A new profile on Dan Pinkham I wrote for Varney’s Place, the blog of The Kenwood Group:
“In college, I supported myself with a commissioned sales job at a prominent Westwood Village camera store. One day I sold a super-8 camera to Johnny Carson and had the pleasure of teaching him how to use it! That was a mind-blowing moment for a film school student, to be sure.”
Common knowledge about personality types: humans are either left-brained—analytical, detail-minded, mathematical, and logical—or right-brained—creative, thoughtful, artistic, and open-minded. It depends on which side of the brain is dominant, right? . . . CONTINUE READING: Daniel Pinkham: The Unpredictable-ness of What’s Coming Next
Predicting the future is a tricky business. It’s difficult to know what’s going to happen, and you never know whom you might inspire.
Jim Samalis, who joined Kenwood as Executive Creative Director on April 1, was reminded recently of a visionary film he made years ago, and was rewarded by seeing the fruit of some seeds he helped to sow.
The story starts seven years ago. . . . CONTINUE READING: On Predicting the Future: Roku’s Reward and Augmented Reality
Recently completed pieces for The Kenwood Group, for their Varney’s Place blog:
Giants Stadium: In the Shadow of Kenwood
Starting Friday afternoon and 81 times in the next six months, the neighborhood around Kenwood will be transformed. Thousands of people of all ages wearing Halloween colors and panda and giraffe hats will flood the streets around our office, their shirts bearing an odd collection of names which are common nouns like Posey, Pagan, Panda, Pence, Belt, Huff, Bonds, Snow, Mays, the Beard, and the Freak, as well as unique three-syllable names like Bumgarner, Vogelsong, Marichal, Scutaro, McCovey, and Lincecum. . . . CONTINUE READING: Writing Projects for Varney’s Place
The professor enters his wood-paneled office to the sound of a harpsichord concerto.
He walks to his desk and opens a strange-looking, hinged device, which bongs like a Macintosh. It’s about the size of a laptop, but it opens like a book, revealing two screens.
“You have three messages,” says a face on the device. “Your graduate team in Guatemala, a second-semester junior, and your mother reminding you about your father’s …”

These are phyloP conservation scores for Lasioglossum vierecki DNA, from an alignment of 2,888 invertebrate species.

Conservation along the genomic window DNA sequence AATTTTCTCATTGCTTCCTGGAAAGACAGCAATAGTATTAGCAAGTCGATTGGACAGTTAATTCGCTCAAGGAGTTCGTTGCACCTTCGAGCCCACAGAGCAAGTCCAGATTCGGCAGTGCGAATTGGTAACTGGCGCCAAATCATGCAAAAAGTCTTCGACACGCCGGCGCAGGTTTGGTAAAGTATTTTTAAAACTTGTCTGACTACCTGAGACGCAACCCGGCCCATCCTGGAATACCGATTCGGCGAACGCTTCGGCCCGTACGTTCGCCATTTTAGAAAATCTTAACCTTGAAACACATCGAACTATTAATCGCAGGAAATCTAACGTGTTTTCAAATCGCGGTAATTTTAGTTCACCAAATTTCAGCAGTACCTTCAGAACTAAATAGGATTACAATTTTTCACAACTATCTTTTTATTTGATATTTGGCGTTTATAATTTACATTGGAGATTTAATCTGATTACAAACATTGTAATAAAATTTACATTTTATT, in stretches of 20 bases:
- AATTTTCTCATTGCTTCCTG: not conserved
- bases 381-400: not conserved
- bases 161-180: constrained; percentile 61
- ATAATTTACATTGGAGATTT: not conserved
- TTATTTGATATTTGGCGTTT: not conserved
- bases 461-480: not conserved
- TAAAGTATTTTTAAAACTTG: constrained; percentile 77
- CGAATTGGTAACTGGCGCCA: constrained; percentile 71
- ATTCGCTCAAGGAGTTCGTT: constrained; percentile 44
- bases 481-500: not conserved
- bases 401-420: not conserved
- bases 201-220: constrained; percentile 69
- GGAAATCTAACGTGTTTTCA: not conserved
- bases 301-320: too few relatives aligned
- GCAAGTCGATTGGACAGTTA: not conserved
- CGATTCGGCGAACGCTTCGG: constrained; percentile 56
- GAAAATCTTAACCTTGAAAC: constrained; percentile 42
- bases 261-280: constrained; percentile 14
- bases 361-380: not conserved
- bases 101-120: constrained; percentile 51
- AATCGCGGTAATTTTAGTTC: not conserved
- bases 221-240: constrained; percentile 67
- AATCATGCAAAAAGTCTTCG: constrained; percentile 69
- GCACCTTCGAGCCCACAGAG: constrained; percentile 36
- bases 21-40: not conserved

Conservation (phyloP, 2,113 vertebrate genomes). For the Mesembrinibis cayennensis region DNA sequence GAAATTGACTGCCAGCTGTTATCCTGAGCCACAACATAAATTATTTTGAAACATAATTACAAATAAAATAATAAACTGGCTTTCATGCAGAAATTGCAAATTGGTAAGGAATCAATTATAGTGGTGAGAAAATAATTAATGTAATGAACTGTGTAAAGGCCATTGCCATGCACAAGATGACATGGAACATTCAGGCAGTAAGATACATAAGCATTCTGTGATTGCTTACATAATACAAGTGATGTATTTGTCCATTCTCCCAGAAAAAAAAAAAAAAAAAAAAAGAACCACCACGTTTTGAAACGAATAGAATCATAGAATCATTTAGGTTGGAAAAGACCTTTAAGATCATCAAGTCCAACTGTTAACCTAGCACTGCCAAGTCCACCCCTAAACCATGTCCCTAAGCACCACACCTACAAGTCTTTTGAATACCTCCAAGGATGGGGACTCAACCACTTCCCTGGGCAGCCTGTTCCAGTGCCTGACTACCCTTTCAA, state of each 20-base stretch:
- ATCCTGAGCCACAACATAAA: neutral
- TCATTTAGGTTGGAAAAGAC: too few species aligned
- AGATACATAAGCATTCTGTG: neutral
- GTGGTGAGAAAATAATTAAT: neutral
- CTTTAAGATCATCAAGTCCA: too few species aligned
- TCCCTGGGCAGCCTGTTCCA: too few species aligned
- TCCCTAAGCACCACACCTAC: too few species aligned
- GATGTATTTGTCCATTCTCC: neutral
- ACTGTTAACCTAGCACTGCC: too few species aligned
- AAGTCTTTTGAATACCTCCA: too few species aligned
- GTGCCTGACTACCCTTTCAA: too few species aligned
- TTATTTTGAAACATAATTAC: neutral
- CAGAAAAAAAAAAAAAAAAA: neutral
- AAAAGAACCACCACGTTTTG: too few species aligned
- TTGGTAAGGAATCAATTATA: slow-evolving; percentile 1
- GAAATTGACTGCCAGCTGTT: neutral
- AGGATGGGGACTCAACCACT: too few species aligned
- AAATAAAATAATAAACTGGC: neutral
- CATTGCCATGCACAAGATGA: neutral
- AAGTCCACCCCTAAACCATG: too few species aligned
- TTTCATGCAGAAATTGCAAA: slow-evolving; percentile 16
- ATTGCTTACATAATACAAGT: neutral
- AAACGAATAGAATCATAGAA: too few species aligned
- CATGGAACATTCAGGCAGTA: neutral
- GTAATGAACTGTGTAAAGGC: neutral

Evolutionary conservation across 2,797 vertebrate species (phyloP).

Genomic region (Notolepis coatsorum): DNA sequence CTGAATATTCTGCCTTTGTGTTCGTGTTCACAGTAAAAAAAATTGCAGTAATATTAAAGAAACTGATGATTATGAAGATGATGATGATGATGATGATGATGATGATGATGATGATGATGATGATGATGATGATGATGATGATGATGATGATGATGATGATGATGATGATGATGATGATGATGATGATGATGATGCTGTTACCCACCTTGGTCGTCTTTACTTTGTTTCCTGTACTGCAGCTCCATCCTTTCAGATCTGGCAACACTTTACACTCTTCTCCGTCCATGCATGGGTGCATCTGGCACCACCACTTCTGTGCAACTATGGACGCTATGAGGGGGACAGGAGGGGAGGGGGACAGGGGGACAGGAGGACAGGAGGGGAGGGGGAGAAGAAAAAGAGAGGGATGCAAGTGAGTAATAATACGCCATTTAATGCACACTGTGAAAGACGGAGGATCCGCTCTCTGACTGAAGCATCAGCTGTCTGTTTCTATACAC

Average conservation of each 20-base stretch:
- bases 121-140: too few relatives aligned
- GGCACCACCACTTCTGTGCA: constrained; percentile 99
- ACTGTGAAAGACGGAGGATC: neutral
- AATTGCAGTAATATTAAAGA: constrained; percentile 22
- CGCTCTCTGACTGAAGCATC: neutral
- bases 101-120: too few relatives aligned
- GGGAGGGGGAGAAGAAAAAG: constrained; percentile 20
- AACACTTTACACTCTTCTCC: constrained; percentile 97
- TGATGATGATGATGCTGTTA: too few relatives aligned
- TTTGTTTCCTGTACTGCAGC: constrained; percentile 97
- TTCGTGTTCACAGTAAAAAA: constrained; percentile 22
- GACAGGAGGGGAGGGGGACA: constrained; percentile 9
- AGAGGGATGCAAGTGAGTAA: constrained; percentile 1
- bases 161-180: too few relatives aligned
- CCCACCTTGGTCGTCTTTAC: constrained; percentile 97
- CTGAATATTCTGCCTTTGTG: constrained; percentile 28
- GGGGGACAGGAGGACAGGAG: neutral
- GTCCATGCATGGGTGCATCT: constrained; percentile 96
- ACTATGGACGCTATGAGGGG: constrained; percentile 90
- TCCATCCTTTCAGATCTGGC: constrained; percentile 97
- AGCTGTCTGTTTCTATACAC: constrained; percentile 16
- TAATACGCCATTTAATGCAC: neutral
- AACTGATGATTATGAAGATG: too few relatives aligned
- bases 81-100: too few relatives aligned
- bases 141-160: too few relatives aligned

“… Surprise birthday party tomorrow,” says the professor, cutting off his digital butler with the touch of a finger on the screen. Clearly he’s been reminded before. . . . CONTINUE READING: Apple’s Knowledge Navigator (in 1987) Foreshadowed Our Current Tech Toys
Wearing my writer’s hat, I’ve recently cranked out two articles for The Kenwood Group about some of their projects, published on their Varney’s Place blog.
Into the Storm: Producing a Movie Marathon in the Face of a Hurricane
Imagine planning a live event long in advance, only to have the storm of the century threaten to shut you down.
On a recent project for NVIDIA, Kenwood managed to pull off a production just before Superstorm Sandy hit New York, but completing the project proved difficult in the aftermath.
The plan: producing the Rooftop Films Indie Horror Movie Marathon in Brooklyn, with scary flicks and features on several HD projectors, and a live band playing heavy metal. . . . CONTINUE READING: Writing Projects: Hurricane Sandy / Trip to Taipei
Go ahead, buy it.
Add to Cart. Proceed to Checkout. Enter Payment Info. Place Order.
A nice, clean transaction in cyberspace, right? No need to consume fossil fuels driving to an actual store, which in turn must be electrified, heated, and stocked with not-quite-right products and pesky salespeople trying to sell warranties. Besides the costs and byproducts of the delivery process, the online transaction seems pretty innocent, environmentally speaking. Right?
But the data from your purchase, the store’s inventory control, the product shipping, and each confirming email, are all stored somewhere in “the cloud.” Despite the ethereal name, the ever-growing cloud consists of massive numbers of computer servers in tens of thousands of data centers around the country and around the world, all sucking massive amounts of power, absorbing numerous citations for air pollution, and searching for more efficient cooling. . . . CONTINUE READING: The Cloud: Thousands of Overheated, Polluting, Power-Hungry Data Centers